Introduction to Poi Spinning | Ben Drexler | Skillshare

Playback Speed

  • 0.5x
  • 1x (Normal)
  • 1.25x
  • 1.5x
  • 2x

Watch this class and thousands more

Get unlimited access to every class
Taught by industry leaders & working professionals
Topics include illustration, design, photography, and more

Watch this class and thousands more

Get unlimited access to every class
Taught by industry leaders & working professionals
Topics include illustration, design, photography, and more

Lessons in This Class

13 Lessons (1h 39m)
    • 1. 00 The Parts of Poi

    • 2. 01 Planes and Plane Control

    • 3. 02 Tic tacs and Extensions

    • 4. 03 Timing and Direction

    • 5. 04 Reel Turns

    • 6. 05 Tuck Turns

    • 7. 06 Butterflies and Thread the Needle (TTN)

    • 8. 07 2-beat weaves

    • 9. 08 3-beat weaves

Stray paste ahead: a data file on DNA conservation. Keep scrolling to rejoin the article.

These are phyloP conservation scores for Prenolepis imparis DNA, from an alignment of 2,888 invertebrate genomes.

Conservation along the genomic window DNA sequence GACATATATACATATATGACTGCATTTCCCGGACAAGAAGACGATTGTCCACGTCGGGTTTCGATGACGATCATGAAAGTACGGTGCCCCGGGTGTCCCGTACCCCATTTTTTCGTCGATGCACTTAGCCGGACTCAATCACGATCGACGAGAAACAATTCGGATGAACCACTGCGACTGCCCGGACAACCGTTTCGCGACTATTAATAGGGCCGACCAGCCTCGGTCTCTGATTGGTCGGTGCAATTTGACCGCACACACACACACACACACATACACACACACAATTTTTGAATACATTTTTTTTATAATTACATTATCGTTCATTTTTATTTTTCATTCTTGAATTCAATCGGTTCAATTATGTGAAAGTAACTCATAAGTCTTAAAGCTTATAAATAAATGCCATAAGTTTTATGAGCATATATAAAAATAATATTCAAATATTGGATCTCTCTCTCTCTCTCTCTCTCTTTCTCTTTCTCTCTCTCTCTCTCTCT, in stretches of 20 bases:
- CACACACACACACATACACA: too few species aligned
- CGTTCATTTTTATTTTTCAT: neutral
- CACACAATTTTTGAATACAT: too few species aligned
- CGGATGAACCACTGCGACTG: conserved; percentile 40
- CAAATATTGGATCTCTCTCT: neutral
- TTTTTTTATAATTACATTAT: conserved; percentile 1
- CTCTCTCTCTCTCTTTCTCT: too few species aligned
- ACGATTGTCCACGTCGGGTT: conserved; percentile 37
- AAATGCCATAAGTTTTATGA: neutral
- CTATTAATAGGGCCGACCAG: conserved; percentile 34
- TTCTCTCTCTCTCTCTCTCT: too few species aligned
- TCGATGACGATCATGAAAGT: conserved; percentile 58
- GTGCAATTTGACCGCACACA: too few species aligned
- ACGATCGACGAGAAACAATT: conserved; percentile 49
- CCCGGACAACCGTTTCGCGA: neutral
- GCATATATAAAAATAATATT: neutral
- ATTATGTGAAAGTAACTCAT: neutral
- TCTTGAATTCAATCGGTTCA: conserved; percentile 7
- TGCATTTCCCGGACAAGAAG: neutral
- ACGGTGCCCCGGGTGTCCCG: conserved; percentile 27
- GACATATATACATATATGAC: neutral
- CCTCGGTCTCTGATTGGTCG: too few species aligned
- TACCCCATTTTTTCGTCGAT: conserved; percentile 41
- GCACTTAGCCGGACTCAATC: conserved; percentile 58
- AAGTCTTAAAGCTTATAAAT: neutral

• 10. 09 Waistwraps

    • 11. 10 Stalls

    • 12. 11 Inspin Flowers

    • 13. 12 Antispin Flowers

  • --
  • Beginner level
  • Intermediate level
  • Advanced level
  • All levels
  • Beg/Int level
  • Int/Adv level

Community Generated

The level is determined by a majority opinion of students who have reviewed this class. The teacher's recommendation is shown until at least 5 student responses are collected.





About This Class

Learn to create art with your body! Here I cover the fundamental concepts you'll need to spin including plane control and timing and direction, plus several of the most popular tricks including weaves, butterflies, and flowers. You'll walk away from this class with enough tricks to begin to explore flow for yourself!

Meet Your Teacher

Teacher Profile Image

Ben Drexler

Flow Arts, Circus, Poi, and more!


World-renowned poi spinner, flow artist, and YouTube personality. I've taught tens of thousands of people all over the world the joy of expressing creativity through their bodies with poi spinning.